The idea of asking people to spend their time and money on booking flights, accommodation, new outfits, wedding gifts, bachelorette parties and everything in between makes my palms clammy. This fear is probably heightened because I’m an immigrant and a large chunk of my family and friends would have to come from overseas, but I don’t even like asking friends to cat-sit in case having to take thirty minutes out of their day to pop into my house is in any way inconvenient.
I know this isn’t right. I know it’s not rational. When other people invite me to their weddings, I get excited, I feel honoured. Most weddings are beautiful; the perfect excuse to gather the people most tender to your heart to celebrate love in all its extraordinary beauty. Plus, even a dirty laundry-wearing broad like me welcomes an excuse to throw on a party dress. I would never feel put out if someone asked me to come to their wedding (or to cat-sit!), but it would still give me heart palpitations to be the one asking.
I know my fear of “inconveniencing” people is dysfunctional and I should be more comfortable taking up space in the world. It’s a conversation I’ll save for therapy but, for the moment, no wedding, no cat-sitting.
I am selfish
Here’s the number one reason I skipped the wedding: I didn’t want anybody else there. I didn’t want to spend the day I got married thinking about anyone else except for myself (and, at a push, my husband). I know that sounds selfish, and it probably is. Lord knows that my mother—after the years of service she put into raising me— deserved one day to watch me fly the coop and pat herself on the back for doing a good job rearing me. And yet…our marriage isn’t anybody else’s business but our own and I didn’t understand why I should share it with anyone else.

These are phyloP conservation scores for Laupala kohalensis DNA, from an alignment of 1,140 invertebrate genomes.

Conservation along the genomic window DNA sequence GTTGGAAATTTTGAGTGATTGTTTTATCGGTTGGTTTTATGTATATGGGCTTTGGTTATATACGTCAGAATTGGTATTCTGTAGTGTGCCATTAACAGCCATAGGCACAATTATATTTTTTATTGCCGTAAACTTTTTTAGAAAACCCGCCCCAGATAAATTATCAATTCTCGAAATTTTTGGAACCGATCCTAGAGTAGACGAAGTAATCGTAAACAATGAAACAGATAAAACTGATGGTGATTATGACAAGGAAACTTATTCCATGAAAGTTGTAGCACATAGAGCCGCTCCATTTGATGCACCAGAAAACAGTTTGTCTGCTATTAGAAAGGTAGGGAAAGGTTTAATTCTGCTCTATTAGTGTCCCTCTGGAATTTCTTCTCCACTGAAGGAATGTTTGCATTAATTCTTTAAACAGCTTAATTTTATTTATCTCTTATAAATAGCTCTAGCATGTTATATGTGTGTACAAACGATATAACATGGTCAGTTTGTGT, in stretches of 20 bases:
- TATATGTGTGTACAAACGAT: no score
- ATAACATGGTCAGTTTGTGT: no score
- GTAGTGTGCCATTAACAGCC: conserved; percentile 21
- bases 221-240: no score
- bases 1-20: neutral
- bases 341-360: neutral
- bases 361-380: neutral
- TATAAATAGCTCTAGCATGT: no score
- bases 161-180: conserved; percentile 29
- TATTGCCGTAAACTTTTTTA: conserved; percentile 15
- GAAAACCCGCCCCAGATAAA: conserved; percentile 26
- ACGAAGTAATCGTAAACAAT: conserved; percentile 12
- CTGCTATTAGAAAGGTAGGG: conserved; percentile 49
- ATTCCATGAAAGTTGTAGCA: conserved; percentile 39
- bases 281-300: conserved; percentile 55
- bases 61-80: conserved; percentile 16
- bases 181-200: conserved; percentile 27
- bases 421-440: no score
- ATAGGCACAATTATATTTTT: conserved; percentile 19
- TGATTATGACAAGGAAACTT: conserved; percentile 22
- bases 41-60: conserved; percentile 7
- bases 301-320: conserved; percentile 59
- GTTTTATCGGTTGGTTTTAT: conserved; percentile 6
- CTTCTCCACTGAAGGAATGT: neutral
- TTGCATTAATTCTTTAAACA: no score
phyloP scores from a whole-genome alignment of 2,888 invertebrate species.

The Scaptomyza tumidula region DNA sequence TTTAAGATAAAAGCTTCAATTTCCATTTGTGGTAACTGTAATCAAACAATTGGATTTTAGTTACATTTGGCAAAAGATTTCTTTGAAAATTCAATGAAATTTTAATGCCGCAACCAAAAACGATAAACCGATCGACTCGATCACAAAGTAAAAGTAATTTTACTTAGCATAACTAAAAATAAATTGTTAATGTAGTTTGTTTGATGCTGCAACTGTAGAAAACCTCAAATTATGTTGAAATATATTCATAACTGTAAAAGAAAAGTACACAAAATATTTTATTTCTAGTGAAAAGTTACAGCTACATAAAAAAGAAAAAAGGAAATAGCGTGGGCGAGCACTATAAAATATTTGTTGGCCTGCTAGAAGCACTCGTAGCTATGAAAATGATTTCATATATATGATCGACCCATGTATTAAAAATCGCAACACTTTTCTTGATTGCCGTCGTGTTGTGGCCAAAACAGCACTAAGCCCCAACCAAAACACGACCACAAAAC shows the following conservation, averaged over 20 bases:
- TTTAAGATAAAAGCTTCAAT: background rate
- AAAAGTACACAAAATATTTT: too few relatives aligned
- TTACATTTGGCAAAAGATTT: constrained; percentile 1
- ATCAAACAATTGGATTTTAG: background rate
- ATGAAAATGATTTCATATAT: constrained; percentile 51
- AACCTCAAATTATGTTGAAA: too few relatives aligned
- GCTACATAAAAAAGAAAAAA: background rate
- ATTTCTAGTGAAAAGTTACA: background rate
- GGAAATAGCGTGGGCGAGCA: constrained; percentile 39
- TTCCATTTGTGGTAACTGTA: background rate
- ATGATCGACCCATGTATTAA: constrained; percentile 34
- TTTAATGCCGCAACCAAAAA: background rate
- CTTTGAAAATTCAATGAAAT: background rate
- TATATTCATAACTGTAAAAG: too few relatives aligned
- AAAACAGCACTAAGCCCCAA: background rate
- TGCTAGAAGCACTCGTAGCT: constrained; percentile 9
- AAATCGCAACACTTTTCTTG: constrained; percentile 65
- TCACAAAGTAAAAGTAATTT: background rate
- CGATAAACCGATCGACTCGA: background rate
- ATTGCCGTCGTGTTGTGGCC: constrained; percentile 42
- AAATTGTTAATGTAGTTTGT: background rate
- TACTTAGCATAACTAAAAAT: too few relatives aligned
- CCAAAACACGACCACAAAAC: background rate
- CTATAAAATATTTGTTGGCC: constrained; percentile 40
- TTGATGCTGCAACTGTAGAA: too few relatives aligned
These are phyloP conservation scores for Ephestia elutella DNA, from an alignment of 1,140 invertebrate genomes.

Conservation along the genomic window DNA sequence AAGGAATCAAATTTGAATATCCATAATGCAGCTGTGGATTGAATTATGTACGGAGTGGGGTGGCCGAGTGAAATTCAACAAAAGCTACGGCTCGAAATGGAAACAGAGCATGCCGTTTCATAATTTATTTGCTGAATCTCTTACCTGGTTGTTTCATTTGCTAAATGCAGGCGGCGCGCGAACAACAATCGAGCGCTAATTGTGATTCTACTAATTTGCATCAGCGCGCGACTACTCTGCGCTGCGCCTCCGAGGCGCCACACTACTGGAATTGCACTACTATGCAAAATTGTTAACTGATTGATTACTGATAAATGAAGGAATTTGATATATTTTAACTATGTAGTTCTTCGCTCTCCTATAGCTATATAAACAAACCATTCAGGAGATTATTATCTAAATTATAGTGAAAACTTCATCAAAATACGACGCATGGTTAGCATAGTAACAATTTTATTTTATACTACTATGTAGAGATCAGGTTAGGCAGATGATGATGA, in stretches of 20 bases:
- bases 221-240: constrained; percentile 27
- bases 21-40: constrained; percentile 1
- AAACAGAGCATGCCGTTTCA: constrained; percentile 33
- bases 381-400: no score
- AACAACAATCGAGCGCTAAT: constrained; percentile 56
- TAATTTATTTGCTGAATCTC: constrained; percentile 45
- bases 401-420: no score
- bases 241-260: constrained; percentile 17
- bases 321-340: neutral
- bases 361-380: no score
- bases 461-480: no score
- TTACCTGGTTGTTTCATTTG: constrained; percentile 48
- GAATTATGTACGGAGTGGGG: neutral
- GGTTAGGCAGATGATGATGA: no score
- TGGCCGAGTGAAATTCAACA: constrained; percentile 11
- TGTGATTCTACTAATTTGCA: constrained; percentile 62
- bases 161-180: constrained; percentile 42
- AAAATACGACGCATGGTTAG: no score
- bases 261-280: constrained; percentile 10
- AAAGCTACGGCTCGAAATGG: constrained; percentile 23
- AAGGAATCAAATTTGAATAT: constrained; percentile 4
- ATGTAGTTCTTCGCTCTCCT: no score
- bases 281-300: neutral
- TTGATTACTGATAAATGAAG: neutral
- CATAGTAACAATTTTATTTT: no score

I didn’t want to have to worry about how I looked or what people thought of our relationship, I didn’t want to have worry about people’s dietary needs. I didn’t want to think which of my friends should be bridesmaids and worry about which of my friends would think they should be bridesmaids. I didn’t want to have to consider who had slept with whom and if things were awkward between them and how far apart I should seat them. Honestly, I just didn’t want to have to worry about anybody else’s needs but my own.
Obviously I’m no saint but, like most adults, I spend time worrying about others, hoping they’re safe and happy, making sure their feelings aren’t hurt. I just didn’t want to do any of that on this one special day.
In the end, the “ceremony,” if you can even call it that, was between twelve and thirteen minutes long. The celebrant read a very sweet poem by a First Nations poet of which I can’t recall a line. She asked if we’d also like to hear a Brontë or Dickinson poem and we both agreed, without communion, that she could skip right to the “I do” part. She’d seen it all before: young religious couples with an unborn child in need of “legitimizing,” strangers getting married on their way to the immigration office, and she just smiled knowingly. For us, those twelve and a half minutes were perfect.